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Published: January 27th 2015
It's siesta time at Playa Guiones on the Nicoya Peninsula. The cool of early morning has made way for a baking midday sun and everyone but the hardiest surfers has shrunk into the cool provided by the sea almond trees which border the beach.
In the past two weeks we have seen both Costa Rican Pacific peninsulas; firstly the Osa on the southern coast, close to the border with Panamá, and then the Nicoya, a long strip of land which stretches north from central Costa Rica, encompassing Guanacaste Province, and on to the Nicaragua border.
Both are wonderful places, brimming with wildlife, cool people and amazing scenery, but starkly contrasting. Osa is wet, green and verdant with tropical evergreen forest and an abundance of birds, insects, amphibians and mammals. Nicoya is hot and dusty with stunning coastal scenery, monkeys, birds and wide open beaches with fantastic surf.
Drake Bay was our destination at Osa and much of the peninsula is protected by Corcovado National Park.... it is biologically "intense"!
Drake Bay is a place of legend. As it goes, in 1579 Francis Drake captured the Spanish galleon Señora de la Concepción and it's 80 pounds of gold
and 160 tons of silver, as he plundered his way up and down the coast, as you do....did... he needed to offload some silver (he had spare), to replace with the recently liberated gold. So, according to some, he chose remote Drake Bay on the Osa Peninsula to bury the booty.... perhaps on Isla Caño....... or perhaps he didn't...
But it must be somewhere...
At Drake Bay we went horse riding and floating on the Rio Claro, took a boat trip to the park where we walked in primary rainforest, snorkeled San Josecito, and walked up a stream in the dark of night to see how the nocturnals do it. There were so many creatures to observe and as always, the camera just can't capture them. We saw squirrel monkeys, howlers and white eyed capuchins, scarlet macaws, green leaf frogs, baby humming birds, a tapir, raptors and a morey eel.
On 19 January we left Drake Bay to come to Nicoya. This involved a 35 minute flight in a single engine plane to San Jose airport, where we hired a little Daihatsu 4x4, for the drive to Punta Arenas, a car ferry across the gulf of Nicoya,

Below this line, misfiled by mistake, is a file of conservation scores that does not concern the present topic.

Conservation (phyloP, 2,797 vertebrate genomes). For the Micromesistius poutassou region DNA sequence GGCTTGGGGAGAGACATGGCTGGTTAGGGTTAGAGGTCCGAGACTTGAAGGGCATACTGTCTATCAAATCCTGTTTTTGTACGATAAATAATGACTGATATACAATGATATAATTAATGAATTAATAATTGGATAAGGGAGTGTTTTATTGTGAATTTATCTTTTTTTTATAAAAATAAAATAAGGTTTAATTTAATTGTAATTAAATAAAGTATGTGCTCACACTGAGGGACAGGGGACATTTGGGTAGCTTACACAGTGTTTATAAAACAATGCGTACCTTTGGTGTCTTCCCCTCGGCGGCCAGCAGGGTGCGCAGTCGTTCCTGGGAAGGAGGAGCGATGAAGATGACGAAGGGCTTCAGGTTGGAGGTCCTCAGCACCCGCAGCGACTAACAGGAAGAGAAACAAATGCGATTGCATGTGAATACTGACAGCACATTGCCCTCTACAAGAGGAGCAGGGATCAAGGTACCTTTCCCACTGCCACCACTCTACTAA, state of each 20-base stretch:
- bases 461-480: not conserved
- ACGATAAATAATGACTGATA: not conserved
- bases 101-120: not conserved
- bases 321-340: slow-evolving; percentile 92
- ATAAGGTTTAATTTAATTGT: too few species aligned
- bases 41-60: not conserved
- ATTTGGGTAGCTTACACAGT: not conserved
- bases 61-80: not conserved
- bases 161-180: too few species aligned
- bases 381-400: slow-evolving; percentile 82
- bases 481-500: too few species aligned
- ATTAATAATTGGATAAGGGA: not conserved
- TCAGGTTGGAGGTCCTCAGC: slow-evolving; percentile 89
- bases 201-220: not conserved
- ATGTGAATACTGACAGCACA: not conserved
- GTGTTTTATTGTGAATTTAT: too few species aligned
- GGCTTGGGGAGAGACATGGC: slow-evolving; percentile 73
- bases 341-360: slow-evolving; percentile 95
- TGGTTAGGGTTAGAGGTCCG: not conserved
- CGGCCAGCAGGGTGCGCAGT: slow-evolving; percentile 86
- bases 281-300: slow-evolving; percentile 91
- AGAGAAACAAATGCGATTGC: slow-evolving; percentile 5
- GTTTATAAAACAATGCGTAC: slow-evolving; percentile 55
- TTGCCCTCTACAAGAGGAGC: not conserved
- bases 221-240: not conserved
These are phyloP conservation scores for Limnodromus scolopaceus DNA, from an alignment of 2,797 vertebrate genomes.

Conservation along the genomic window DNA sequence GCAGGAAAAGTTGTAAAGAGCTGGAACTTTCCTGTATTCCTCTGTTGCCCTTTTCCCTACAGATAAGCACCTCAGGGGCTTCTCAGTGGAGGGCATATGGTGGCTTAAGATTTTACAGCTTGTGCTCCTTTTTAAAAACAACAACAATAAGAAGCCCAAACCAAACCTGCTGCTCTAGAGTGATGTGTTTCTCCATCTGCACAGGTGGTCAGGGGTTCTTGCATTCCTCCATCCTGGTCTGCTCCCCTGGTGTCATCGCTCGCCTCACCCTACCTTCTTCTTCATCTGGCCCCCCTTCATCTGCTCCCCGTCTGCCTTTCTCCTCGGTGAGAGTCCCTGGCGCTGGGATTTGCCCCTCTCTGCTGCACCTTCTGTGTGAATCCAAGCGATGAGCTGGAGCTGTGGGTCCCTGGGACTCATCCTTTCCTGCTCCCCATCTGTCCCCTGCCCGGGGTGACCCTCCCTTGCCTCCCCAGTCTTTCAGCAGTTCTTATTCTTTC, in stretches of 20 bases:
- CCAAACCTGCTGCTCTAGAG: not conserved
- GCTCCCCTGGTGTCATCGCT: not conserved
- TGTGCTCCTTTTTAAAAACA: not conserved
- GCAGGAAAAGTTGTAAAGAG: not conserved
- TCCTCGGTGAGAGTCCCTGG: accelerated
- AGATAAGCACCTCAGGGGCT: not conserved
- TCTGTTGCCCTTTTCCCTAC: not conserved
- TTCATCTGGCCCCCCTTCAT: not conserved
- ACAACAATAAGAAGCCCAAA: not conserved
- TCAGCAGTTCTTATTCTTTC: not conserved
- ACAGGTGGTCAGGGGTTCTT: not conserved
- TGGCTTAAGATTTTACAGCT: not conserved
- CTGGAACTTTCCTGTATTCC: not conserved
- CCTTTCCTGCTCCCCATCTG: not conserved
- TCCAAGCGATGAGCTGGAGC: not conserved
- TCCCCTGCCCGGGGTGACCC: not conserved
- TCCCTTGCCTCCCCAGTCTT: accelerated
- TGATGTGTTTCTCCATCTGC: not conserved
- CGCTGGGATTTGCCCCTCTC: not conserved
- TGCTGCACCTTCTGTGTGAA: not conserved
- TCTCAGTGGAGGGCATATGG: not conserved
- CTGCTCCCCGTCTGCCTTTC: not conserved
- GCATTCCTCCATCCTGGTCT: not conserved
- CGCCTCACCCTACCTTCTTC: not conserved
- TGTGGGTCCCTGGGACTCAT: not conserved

and a drive to Santa Teresa on the sea. The flight was beautiful, along the Pacific Coast over some of the places we had visited - we picked out Dominical and Manuel Antonio.
And so to Nicoya in the dry tropics. We stayed in Santa Teresa a couple of nights, high above the action, with a stunning view of the surf and the sunset. Then we moved south to Mal Pais which borders Cabo Blanco National Park, and where we shared each morning with howler monkeys. They make the most increadible sounds, from throats which expand to a massive size. If you haven't heard one, they sound like a big cat growling, but so loud. Apparently they are the loudest land animal and can be heard from 3kms away..... and Christina is right, they have the saddest faces....
While we were staying at Mal Pais, we took a drive across the steep Star Mountain road and around the southern coast of Nicoya to funky Montezuma, and its 65metre waterfall, which we shared with some Ticos enjoying a Saturday picnic. On the way back we stopped at some beautiful beaches with pelicans diving on schools of fish.
Rica continues to delight at every turn. Yesterday we drove north from Mal Pais along the coast to Nosara and Guiones beach. The drive reminded me of the north coast of New South Wales in the 1970s, river crossings, dusty dirt roads, lots of scenic headlands and undiscovered beaches, and the chance that just round the next bend, if you're lucky, you might just find the perfect wave.....
We will spend four nights here before heading north through Guanacaste toward Nicaragua. I am keen to check out Santa Rosa on the way, reputed to be Central America's best kite surfing location.....
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